The ASU-57 is a rank III Soviet tank destroyer with a battle rating of 3.7 (AB) and 4.3 (RB/SB). It was introduced in Update 1.59 "Flaming Arrows". It was designed as an airborne self-propelled gun to provide fire support and anti-tank capability for the VDV (Vozdushno-Desantnye Voyska), the Soviet airborne forces.
Survivability and armour
Due to the weight restrictions necessary for air portability, the ASU-57 has nearly no armour to speak of, and the side armour can be penetrated by even rifle-calibre machine guns. It has no armoured roof, and is thus extremely vulnerable to strafing runs by aircraft.
- Rolled homogeneous armour
|Armour||Front (Slope angle)||Sides||Rear (Slope angle)||Roof||Belly|
|Body|| 6 mm (21-65°) Front Plate
6 mm (38°) Lower glacis
|4 mm||6 mm (9°)||5 mm||6 mm|
- Suspension wheels are 10 mm thick, tracks are 15 mm thick
|Game Mode||Max Speed (km/h)||Weight (tons)||Engine power (horsepower)||Power-to-weight ratio (hp/ton)|
While the ASU-57 has a top speed below 50 km/h, it has an excellent power/weight ratio that allows the vehicle to accelerate very quickly to reach its top speed. It is thus very mobile and turns very quickly. However, it has a poor reverse speed of only 5 km/h, which makes it hard to back up into cover or away from a threat.
Modifications and economy
The ASU-57 is armed with the 57 mm Ch-51M, a derivative of the 57 mm ZiS-2 anti-tank gun encountered previously on the ZiS-30. The mounting has a very limited amount of gun depression and traverse due to the small size of the ASU-57. The gun itself has a fairly fast reload, which is a good thing since it is not uncommon for the first penetrating hit to not completely destroy the target.
|57 mm Ch-51M||Turret rotation speed (°/s)||Reloading rate (seconds)|
- BR-271SP: APBC; a solid shot with a good penetration but no explosive filler. It is your stock shell, use it until you unlock BR-271M.
- BR-271M: APCBC; an armour-piercing round with ballistic cap and explosive filler. It will punch through most targets frontally and its explosive filler will take out most targets in a single shot. This should be your main shell once you unlock it.
- BR-271N: APCR; a composite round with a slightly increased penetration but no explosive filler and will only penetrate flat vertical surfaces. The small added penetration (a few mm) does not make a viable ammo choice to deal with heavily armoured targets.
- O-271: HE; a slow round with a high explosive mass useful for taking out the crew of open-topped vehicles. As it won't consistently kill SPAAGs due to the small calibre and low explosive mass, don't try to hunt these vehicles as they will kill you much faster than you will.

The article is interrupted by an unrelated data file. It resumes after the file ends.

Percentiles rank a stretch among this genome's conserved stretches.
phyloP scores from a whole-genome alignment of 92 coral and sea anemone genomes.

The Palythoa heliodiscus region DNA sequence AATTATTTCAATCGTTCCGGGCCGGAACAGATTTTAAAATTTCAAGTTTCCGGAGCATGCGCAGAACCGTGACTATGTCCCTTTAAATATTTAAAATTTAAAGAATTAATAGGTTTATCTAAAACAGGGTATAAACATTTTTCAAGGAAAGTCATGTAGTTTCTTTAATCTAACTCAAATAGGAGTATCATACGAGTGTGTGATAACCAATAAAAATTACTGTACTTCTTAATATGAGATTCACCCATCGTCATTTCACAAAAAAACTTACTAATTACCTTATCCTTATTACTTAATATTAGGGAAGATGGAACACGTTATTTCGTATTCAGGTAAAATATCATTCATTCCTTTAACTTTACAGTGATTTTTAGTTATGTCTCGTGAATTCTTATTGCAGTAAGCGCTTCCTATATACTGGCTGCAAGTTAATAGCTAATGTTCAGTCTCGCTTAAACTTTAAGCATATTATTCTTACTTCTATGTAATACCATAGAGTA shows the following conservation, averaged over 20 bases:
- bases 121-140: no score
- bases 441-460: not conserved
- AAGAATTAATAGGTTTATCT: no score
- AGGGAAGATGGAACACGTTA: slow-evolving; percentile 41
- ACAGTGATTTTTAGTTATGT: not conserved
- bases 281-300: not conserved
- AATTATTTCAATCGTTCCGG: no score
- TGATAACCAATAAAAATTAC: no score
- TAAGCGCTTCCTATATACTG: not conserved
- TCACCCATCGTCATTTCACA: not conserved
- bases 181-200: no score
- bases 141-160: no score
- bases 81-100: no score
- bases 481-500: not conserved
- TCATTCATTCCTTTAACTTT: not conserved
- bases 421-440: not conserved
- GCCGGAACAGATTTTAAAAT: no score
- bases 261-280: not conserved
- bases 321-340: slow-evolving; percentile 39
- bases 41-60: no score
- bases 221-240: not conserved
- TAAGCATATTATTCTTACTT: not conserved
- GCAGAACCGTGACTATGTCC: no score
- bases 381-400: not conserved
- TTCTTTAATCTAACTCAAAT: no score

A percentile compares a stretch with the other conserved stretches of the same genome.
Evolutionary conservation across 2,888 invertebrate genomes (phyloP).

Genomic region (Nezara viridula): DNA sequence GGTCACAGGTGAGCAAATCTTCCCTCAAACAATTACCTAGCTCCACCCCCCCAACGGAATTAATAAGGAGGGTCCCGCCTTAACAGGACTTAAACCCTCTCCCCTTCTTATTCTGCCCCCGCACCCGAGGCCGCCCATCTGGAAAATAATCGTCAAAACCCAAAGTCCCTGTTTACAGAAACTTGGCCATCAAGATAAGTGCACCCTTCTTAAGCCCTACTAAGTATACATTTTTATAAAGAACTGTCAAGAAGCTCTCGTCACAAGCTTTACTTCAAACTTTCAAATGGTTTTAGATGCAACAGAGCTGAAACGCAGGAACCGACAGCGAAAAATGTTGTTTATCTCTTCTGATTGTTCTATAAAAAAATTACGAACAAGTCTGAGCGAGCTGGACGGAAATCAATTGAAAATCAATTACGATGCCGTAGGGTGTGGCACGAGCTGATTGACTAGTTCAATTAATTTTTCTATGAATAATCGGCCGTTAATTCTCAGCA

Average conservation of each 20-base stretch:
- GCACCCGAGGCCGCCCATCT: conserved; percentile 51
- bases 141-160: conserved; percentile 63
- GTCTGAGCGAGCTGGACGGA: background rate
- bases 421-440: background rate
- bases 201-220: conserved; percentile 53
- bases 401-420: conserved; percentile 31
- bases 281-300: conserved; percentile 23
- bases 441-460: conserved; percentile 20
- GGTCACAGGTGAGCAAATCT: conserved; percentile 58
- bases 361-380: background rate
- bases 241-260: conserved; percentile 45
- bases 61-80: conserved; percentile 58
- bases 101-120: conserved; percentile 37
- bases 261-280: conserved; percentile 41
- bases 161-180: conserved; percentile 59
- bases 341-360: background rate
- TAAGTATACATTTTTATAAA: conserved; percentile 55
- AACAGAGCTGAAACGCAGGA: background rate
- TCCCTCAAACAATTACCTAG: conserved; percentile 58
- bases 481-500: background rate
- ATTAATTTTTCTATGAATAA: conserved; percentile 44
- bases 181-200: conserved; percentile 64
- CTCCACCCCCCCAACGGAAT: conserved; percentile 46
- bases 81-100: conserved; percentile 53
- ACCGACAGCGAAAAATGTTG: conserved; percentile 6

|Ammunition|| Type of
|Penetration @ 0° Angle of Attack (mm)|
|10 m||100 m||500 m||1,000 m||1,500 m||2,000 m|
|Ammunition|| Type of
| Fuse delay
| Fuse sensitivity
| Explosive Mass
(TNT equivalent) (g)
|30||25 (+5)||19 (+11)||1 (+29)||No|
- Right side empty: 19 (+11) shells.
Usage in battles
One of the smallest tracked vehicles in the game, weighing only 3.3 tons, the ASU-57's complete lack of armour makes it extremely vulnerable. Its only defense is its small size, making it extremely difficult to notice, let alone hit. It accelerates quickly and is very nimble for a turretless tank destroyer.
The ASU-57 is very difficult but can be very rewarding and fun to play. It is not recommended for arcade battles, as its primary advantage, stealth, is lost. The ASU-57 is a master of stealth, famed and beloved by the community for its ability to sneak up on tanks using its extremely small size. When using the ASU-57, objects that other tanks would ignore or simply drive over are capable of completely hiding the vehicle, making ambushes and surprise attacks the specialty of the ASU-57. This size comes at a cost, however, as the ASU-57 is extremely vulnerable to almost anything that can shoot at it. Aircraft are especially dangerous due to the open crew compartment.
The ASU-57 is best used as an ambusher/flanker, executing surprise attacks from unexpected locations other vehicles would struggle or be unable to reach. The ASU-57 is incredibly short, and by driving up next to an enemy it can render the enemy tank completely helpless, as almost no vehicle has enough gun depression to reach it. For this reason, it is recommended to only go after isolated vehicles, as an enemy teammate will be able to assist their ally by destroying the ASU-57. For the maximum efficiency of this tactic, knock out the driver of the enemy vehicle, then rush up to their side before they can bring their gun to bear.
Sniping can also be a very good tactic, thanks to the amazing velocity of BR-271M (over 1,000 m/s) and consequently penetration, also thanks to your very low profile you are very hard to spot/hit at far range. Be careful though when engaging American vehicles as they can just spray their .50 cals at you, knocking your crew out even at long range.